So, this episode rocked my world a bit. I questioned my ability to raise a boy. The delicious bowl of batter I helped raise turned out to be the shitey first pancake somewhere between 2008 and now. But you know what? I've thought about it, and I didn't ruin this kid. I was a kid myself when he was born, a sophomore in high school, and from his first day on earth, I had given him nothing but love, and guidance, and boundless amounts of patience. Certain things have happened to my brother through the years, very terrible things (when my brother was in high school, his two best friends, who he was supposed to meet, were trapped when the van they were smoking in caught alight; they were both burned alive). None of them had anything to do with me.

Plus, parenting-wise, my little brother had it far easier than I did growing up. It wasn't all cherries on the slot machine (by the Nineties, my dad had become a staunch conspiracist), but at least my brother had a father who was engaged. I will just say that the father I had for three decades was carrying some hard demons that played out in a series of self-finding missions in which I had suffered greatly. I love my father very much, and we get on now. But you reap what you sow. I took root into a strong, inspiring, lovingly interconnected foundation of Horror. My brother simply grasped aimlessly at false anchors until he grew out of the hard patriarchal ground like a ragweed. The former might dictate how our son will turn out. The latter will certainly not.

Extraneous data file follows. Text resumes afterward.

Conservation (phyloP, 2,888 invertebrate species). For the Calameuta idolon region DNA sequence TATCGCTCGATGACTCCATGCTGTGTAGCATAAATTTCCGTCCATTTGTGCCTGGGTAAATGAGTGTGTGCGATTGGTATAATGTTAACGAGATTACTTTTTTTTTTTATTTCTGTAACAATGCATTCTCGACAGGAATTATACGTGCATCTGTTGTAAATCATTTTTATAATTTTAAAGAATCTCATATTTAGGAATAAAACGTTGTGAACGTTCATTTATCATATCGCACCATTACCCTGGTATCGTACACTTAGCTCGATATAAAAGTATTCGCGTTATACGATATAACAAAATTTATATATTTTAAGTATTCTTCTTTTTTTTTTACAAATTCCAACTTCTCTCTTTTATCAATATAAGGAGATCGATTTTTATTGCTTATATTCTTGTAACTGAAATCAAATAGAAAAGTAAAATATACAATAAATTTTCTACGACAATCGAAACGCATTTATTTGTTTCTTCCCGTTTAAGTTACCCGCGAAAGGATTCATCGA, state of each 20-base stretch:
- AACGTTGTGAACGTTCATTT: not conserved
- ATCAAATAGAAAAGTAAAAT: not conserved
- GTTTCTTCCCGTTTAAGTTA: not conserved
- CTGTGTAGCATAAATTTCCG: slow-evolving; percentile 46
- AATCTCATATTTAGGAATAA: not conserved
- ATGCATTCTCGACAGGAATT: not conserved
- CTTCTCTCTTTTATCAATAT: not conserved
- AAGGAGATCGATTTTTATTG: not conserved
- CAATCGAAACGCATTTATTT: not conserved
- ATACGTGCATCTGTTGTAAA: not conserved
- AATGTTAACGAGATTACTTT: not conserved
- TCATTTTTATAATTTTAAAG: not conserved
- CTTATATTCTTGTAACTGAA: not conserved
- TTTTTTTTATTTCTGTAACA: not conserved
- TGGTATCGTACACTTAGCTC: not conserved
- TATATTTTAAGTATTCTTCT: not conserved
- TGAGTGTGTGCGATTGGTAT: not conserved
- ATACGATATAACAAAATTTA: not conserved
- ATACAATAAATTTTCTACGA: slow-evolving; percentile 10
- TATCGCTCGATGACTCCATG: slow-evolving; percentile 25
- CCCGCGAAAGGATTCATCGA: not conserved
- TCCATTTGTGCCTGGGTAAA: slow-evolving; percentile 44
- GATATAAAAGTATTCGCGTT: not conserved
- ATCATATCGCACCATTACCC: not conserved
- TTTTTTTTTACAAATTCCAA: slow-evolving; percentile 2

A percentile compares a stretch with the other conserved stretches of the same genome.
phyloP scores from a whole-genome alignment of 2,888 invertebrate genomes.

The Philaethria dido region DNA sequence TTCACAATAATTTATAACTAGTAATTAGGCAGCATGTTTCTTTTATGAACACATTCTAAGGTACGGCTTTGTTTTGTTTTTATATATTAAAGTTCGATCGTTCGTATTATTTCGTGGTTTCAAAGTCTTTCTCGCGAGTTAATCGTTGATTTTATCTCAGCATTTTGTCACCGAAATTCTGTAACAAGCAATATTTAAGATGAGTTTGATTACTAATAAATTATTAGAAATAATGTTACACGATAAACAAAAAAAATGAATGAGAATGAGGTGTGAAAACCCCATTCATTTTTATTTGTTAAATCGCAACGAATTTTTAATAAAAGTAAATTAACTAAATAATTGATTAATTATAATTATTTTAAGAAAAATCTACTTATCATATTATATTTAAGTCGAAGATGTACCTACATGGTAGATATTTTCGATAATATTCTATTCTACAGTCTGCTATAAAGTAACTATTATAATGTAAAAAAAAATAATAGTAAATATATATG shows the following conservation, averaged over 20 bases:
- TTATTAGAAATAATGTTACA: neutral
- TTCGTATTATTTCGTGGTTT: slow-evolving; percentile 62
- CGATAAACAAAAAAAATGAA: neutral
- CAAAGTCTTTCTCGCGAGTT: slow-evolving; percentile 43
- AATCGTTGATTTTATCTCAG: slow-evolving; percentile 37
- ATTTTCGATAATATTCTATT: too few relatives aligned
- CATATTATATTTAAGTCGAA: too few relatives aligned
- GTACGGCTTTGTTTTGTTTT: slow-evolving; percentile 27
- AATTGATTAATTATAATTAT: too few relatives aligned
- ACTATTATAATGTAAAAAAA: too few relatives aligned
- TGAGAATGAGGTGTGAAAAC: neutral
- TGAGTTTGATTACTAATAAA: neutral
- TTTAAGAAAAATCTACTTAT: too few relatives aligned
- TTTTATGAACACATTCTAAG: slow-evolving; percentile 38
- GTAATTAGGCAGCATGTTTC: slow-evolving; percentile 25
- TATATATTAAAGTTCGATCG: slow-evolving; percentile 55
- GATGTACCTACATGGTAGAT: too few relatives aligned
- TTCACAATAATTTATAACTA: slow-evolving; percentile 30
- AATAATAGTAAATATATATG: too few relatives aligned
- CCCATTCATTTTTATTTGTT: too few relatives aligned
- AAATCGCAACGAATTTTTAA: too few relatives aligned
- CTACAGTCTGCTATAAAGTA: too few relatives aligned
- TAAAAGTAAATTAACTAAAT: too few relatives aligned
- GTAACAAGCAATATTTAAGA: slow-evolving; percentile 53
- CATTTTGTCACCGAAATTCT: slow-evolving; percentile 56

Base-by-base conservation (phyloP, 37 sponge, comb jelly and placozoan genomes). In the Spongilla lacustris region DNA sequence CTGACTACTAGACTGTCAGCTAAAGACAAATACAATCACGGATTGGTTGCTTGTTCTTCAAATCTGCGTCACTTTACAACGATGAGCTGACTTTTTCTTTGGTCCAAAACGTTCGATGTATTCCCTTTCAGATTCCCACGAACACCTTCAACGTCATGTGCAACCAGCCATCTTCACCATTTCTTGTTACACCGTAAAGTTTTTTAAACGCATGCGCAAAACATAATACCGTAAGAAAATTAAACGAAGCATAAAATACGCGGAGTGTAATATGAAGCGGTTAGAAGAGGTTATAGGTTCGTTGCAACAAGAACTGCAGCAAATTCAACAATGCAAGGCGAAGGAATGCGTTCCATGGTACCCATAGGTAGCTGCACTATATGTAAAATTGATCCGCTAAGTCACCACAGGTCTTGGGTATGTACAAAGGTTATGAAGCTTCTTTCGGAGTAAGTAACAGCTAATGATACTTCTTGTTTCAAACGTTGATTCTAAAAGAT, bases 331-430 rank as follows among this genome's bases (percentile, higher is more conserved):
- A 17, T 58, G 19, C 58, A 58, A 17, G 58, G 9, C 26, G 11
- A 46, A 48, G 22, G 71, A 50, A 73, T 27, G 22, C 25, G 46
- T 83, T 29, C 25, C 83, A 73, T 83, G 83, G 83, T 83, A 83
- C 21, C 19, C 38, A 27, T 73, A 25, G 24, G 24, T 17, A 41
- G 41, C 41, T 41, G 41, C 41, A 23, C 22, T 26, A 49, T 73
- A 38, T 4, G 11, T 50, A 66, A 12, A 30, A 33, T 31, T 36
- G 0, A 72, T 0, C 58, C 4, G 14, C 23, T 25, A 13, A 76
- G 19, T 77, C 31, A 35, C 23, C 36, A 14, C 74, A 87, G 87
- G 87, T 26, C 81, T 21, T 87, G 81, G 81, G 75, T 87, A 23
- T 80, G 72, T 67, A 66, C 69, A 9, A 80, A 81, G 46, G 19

I have been a horror fan for my entire cognizant life. It was a refuge for me when real life was far scarier. Horror never hurt me for leaving my toys at the park. It never rejected me for being mixed race, or wanted to beat me up after school. It never insulted me at the dinner table, or took away Halloween because the cult said so. Horror was pure in its intentions, transparent in its actions, and consistent. Freddy does not exist in real life (I know, I know), because if he did, the Fresh Prince or the Fat Boys would never have recorded rap albums with him. They would have been running for their goddamned lives, as we all would. Dokken knew better. They recorded far away from Freddy, in an underground bunker on Tatooine. But the idea of Freddy is delicious, isn't it? And Jason. And Pinhead. And the Tall Man. And even Chucky, which (let's be honest) is just Talky Tina with mad potential (although I was never really a fan).

I'm digressing. Anyway, I graduated from a great school (go UCI Anteaters), work gainfully as a writer and editor, married the most perfect man on the planet, and never robbed graves, or slashed a lovable chubby loser's throat for his hockey mask, or killed anyone with finger knives for being beautiful and bad. This little boy growing and kicking around inside me will be just fine. He may disappoint us all and become a doctor or a lawyer instead of the next Mike Patton or David Cronenberg. But I don't need a heart scan to know that I am 100 percent sure that I already love him more than life itself.